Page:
• Argentina has scheduled its much-anticipated offshore oil and gas tender for October. The results of the tender will be announced in early 2019. Argentina’s energy ministry first announced plans for the tender last year, hoping to replicate the success of Brazil’s offshore auctions on the grounds that its now notorious presalt zone extends into the Argentine shelf.

Discovery & Development:

• Petrobras plans to increase its crude oil production by a tenth to 2.3 million bpd next year and also reduce its debt load by $10 billion, with the former contributing to achieving the latter. The Brazilian state firm hopes the recovery in oil prices will help it in this respect, boosting revenues from oil.

• There is $405 billion worth of ongoing and planned oil and gas projects in the countries from the Gulf Cooperation Council, a recent Middle East Economic Digest report has revealed. That’s out of a total $662 billion in oil and gas projects in the wider MENA region.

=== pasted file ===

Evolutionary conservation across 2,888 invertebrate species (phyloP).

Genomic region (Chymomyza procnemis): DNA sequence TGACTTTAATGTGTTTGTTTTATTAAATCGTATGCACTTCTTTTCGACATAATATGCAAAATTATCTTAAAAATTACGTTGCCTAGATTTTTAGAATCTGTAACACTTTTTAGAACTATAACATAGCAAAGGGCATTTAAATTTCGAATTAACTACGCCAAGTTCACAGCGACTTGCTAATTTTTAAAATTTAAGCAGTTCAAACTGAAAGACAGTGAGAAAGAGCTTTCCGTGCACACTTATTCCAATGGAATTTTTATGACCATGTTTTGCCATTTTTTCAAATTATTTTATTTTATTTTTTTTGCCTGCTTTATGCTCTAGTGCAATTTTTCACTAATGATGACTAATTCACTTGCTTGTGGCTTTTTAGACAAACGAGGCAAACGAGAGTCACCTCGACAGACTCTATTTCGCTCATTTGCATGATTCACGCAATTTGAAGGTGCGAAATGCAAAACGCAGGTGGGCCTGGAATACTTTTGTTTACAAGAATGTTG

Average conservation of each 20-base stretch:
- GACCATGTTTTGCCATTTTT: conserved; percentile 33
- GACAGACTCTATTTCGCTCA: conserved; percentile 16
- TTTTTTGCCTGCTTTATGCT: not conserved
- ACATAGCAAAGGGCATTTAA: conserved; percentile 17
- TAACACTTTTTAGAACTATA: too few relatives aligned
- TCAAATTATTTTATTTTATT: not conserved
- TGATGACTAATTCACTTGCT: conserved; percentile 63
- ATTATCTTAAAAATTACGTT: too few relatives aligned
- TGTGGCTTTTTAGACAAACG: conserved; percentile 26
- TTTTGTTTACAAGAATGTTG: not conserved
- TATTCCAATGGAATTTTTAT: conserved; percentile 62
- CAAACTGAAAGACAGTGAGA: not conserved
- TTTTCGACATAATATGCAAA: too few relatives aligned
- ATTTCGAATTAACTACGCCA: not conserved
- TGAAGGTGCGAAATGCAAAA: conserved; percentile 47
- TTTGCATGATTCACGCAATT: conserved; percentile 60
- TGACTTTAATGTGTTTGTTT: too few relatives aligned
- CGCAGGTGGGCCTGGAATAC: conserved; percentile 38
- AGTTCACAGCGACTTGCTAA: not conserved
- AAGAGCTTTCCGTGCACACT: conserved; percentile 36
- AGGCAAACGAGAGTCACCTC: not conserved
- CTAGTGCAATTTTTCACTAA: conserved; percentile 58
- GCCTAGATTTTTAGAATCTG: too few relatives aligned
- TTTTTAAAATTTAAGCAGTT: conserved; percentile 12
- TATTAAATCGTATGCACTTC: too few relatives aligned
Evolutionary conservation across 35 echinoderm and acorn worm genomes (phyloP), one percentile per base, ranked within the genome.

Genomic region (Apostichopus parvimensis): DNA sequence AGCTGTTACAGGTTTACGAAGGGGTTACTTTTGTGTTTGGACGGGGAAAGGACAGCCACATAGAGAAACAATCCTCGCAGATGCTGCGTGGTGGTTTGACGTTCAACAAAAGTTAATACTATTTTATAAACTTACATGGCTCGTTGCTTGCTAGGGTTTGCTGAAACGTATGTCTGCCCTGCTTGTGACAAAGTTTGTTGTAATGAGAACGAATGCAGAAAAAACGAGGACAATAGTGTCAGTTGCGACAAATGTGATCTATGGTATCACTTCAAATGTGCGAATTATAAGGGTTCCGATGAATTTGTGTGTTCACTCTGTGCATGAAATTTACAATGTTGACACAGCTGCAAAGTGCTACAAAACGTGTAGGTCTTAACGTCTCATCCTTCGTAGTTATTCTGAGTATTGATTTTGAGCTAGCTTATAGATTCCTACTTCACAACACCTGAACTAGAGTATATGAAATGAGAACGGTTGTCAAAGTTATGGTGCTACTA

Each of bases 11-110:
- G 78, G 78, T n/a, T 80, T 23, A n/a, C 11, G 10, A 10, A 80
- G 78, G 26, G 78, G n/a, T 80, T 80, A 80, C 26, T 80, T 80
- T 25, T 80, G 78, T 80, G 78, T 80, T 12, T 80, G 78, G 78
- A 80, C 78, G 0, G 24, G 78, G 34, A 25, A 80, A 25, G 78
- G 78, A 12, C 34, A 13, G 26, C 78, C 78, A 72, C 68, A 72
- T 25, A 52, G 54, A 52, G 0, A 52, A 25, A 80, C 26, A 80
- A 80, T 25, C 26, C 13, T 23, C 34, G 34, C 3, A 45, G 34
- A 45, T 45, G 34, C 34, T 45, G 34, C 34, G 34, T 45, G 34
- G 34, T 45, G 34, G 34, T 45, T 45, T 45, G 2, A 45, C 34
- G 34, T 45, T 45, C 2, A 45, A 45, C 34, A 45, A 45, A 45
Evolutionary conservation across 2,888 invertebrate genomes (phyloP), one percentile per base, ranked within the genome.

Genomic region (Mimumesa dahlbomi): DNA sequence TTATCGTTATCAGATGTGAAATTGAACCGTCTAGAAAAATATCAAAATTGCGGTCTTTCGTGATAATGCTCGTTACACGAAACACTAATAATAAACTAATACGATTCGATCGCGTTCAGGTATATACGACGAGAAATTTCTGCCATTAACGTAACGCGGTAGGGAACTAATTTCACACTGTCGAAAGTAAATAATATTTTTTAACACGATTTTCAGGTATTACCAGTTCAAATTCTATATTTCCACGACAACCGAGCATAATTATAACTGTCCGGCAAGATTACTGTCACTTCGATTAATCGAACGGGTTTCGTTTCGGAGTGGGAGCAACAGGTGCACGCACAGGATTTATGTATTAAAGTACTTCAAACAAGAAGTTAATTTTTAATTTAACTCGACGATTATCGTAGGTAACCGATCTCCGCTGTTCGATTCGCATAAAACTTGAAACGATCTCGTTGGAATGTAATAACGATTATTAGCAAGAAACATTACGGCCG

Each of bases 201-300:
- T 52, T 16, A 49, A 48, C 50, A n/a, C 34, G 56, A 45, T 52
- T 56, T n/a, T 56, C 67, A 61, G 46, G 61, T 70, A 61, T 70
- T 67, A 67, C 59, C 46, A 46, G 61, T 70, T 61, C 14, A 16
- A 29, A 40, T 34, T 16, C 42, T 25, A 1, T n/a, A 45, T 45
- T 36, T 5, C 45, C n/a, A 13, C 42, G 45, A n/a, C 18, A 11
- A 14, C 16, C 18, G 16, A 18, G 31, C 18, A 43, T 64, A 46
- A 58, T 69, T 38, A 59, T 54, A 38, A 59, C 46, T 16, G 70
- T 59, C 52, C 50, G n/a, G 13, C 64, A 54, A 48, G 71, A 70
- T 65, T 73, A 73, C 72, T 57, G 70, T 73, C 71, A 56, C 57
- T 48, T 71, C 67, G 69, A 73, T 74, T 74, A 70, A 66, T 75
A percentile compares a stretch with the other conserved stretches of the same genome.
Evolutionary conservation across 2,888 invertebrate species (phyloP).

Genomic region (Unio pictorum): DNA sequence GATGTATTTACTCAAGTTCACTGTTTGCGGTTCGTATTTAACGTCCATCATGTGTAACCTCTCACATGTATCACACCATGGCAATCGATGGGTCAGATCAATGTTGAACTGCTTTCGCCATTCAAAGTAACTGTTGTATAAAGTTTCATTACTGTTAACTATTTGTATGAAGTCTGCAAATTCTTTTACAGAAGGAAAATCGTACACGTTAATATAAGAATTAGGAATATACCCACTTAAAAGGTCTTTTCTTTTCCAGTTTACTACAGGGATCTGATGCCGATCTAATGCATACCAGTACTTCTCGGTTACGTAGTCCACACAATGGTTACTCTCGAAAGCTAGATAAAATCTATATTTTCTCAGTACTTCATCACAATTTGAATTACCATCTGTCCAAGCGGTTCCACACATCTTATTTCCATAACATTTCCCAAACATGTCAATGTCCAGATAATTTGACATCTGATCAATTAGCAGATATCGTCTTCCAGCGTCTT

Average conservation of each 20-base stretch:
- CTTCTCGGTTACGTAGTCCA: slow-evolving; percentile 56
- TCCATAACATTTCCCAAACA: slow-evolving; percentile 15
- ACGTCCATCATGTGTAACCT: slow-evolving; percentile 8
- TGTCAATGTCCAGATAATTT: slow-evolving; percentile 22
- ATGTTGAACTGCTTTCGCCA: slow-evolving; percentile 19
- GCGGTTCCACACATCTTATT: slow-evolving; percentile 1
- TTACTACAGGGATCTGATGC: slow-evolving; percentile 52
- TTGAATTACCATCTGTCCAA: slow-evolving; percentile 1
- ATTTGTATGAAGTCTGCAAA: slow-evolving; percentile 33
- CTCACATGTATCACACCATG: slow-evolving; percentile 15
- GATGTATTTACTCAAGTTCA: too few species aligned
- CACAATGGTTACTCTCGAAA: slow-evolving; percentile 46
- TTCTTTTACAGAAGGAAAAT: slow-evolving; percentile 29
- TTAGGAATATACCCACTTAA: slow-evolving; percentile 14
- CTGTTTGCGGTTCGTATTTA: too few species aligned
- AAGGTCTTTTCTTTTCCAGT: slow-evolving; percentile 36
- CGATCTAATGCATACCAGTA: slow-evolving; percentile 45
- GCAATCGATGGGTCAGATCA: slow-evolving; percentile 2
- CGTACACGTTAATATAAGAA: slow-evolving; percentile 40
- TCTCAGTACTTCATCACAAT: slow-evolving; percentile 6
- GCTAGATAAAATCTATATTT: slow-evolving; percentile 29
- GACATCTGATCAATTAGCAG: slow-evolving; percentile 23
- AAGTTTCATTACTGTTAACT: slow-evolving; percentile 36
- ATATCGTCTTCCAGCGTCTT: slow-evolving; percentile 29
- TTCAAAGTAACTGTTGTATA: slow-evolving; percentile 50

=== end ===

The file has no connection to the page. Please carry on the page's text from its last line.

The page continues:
• Shale oil driller Cuadrilla has received the green light from the British government to start fracking two wells at its site in Preston New Road, in Lincolnshire. Estimates suggest that shale formations in northern England could contain up to 1,300 trillion cubic feet of natural gas. A tenth of this amount would satisfy the country’s gas demand for a period of four decades. However, there has been strong opposition to fracking after earlier fracking activities caused quakes in the country, which prompted the temporary ban on the extraction technology.

• Libya has restarted oil exports to the United States after a temporary suspension in August due to port closures in the North African country. So far, some 2.7 million barrels of Libyan crude have arrived or are en route to the United States, according to Reuters shipping data.

Company News: